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Gum disease and high blood pressure

The study found that amongst a group of students who had elevated (or prehypertensive) blood pressure at baseline, 3 factors which led to high blood pressure were:

gender (being a male) (odds ratio of 6.31),
– lack of regular exercise (odds ratio of 2.90) and
– periodontal disease (defined as pocket depth ≥ 4mm and BOP ≥ 30% at baseline) (odds ratio of 2.74).

Notably, elevated/pre-hypertensive blood pressure (defined as systolic blood pressure 120-139mm Hg or diastolic blood pressure 80-89mm Hg) is a common phenomenon even among young university students. About 4 out of 10 study participants had this condition at baseline.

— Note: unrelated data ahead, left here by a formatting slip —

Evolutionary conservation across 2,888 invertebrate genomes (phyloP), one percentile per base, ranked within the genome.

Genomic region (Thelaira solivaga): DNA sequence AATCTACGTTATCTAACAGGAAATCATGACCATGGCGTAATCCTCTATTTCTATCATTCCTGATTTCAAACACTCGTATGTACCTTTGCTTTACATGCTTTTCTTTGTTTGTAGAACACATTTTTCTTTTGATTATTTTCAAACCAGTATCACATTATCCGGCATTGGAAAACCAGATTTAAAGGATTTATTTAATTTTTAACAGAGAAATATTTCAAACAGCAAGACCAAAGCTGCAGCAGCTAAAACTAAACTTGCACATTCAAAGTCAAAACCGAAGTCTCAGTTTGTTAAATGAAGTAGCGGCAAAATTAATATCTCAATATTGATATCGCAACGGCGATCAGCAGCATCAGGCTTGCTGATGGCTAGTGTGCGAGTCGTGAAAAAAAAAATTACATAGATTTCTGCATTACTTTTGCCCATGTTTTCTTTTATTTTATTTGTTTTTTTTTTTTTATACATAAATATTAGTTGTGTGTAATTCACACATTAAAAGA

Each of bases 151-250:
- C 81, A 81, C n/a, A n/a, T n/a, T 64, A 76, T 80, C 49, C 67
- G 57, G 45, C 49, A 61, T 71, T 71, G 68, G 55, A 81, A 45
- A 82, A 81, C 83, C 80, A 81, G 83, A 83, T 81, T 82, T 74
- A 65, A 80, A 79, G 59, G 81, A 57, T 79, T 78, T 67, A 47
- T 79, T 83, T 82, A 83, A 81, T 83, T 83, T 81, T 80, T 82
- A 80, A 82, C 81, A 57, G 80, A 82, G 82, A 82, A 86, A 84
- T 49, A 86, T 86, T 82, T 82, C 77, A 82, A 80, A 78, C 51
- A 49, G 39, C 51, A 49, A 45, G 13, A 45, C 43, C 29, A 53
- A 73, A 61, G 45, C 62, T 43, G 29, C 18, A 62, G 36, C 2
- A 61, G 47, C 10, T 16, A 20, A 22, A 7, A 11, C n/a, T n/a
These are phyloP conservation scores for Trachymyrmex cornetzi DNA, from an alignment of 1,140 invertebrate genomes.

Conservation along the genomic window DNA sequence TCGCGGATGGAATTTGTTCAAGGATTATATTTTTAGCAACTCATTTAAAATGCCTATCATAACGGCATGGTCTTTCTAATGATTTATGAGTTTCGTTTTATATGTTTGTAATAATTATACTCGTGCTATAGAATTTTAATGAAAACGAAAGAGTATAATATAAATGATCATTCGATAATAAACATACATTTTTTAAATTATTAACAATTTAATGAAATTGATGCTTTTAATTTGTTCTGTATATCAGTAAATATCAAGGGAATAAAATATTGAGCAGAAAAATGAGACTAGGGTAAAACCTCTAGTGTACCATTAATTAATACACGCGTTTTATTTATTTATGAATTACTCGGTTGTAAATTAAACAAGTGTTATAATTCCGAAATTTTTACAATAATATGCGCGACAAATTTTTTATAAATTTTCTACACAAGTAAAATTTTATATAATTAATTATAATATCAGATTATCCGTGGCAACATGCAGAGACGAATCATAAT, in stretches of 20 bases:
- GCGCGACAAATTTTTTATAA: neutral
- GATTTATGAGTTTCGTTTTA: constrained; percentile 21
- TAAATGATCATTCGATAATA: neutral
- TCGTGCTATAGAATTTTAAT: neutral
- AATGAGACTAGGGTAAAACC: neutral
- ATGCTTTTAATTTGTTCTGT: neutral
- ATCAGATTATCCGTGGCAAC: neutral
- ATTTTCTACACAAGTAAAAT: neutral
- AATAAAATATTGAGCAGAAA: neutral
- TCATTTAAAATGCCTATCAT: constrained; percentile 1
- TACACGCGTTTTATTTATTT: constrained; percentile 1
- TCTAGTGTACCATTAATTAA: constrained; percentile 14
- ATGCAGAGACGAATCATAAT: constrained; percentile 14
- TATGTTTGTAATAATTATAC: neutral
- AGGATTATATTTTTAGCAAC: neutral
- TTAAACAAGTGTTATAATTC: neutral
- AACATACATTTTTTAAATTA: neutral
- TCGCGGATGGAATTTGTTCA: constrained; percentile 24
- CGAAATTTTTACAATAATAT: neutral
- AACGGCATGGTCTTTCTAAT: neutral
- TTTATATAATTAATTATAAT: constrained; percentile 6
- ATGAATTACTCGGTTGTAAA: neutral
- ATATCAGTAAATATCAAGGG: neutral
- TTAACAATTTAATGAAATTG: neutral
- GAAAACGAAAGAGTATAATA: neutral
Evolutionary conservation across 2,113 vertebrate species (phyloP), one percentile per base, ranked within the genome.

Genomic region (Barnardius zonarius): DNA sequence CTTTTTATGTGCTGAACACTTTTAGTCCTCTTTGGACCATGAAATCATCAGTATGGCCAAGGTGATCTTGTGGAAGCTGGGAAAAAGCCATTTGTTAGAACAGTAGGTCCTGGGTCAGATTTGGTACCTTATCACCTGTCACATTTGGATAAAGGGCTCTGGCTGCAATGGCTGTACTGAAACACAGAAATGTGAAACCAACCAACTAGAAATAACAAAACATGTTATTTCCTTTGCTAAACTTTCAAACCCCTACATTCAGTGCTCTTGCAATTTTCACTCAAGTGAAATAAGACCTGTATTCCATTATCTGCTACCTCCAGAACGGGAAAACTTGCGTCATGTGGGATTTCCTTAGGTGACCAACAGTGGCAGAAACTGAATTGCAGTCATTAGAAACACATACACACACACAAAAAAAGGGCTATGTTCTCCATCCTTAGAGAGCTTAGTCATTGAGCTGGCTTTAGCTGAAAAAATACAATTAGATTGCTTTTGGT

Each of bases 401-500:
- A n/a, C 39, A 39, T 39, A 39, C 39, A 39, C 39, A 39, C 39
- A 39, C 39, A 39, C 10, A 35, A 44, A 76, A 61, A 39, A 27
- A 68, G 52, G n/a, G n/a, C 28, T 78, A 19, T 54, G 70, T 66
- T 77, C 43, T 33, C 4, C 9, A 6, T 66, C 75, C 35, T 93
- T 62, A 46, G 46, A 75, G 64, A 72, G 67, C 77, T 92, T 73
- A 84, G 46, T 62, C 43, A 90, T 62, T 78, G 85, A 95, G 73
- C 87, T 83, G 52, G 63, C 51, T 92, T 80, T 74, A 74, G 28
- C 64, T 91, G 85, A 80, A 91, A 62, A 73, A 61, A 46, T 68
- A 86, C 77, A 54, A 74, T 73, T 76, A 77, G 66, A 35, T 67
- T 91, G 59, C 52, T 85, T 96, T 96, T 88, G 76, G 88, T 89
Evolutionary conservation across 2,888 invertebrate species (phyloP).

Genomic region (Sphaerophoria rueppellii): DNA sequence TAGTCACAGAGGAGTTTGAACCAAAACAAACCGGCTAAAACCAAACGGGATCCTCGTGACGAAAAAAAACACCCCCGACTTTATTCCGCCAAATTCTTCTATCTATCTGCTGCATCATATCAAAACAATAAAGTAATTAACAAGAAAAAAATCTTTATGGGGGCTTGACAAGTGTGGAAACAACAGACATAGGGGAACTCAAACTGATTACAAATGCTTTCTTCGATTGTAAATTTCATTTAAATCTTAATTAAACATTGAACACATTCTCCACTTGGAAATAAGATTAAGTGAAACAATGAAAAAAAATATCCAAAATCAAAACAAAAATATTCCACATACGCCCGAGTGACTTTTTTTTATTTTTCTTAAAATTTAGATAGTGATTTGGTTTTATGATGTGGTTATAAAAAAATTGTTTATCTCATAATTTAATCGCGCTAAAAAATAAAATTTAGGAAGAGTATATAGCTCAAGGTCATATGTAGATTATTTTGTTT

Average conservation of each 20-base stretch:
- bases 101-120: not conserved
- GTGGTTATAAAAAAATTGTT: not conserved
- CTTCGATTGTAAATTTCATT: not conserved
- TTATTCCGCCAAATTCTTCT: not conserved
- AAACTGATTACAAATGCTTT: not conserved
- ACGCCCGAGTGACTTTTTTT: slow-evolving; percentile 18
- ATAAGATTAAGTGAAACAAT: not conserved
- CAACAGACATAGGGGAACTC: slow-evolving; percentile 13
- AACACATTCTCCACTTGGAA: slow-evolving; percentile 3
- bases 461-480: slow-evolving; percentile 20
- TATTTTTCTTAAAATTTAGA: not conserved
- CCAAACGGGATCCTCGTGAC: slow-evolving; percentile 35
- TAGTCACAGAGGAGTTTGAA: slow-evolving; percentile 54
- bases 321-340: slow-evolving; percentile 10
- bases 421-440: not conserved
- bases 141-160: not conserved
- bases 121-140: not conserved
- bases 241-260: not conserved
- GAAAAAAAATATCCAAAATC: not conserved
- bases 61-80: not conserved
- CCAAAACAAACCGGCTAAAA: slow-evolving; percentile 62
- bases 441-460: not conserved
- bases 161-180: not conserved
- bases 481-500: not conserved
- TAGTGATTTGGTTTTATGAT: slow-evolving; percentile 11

Periodontal disease was not a risk factor for students developing elevated blood pressure over 3 years.

In several other studies, gum disease has been strongly associated with blood pressure and even hypertension; this study supports this connection using a prospective approach.

The mouth is part of the body. Your patients will be interested.

For more information, please visit:

By: Ross Perry
SOURCED: Partners In Prevention –

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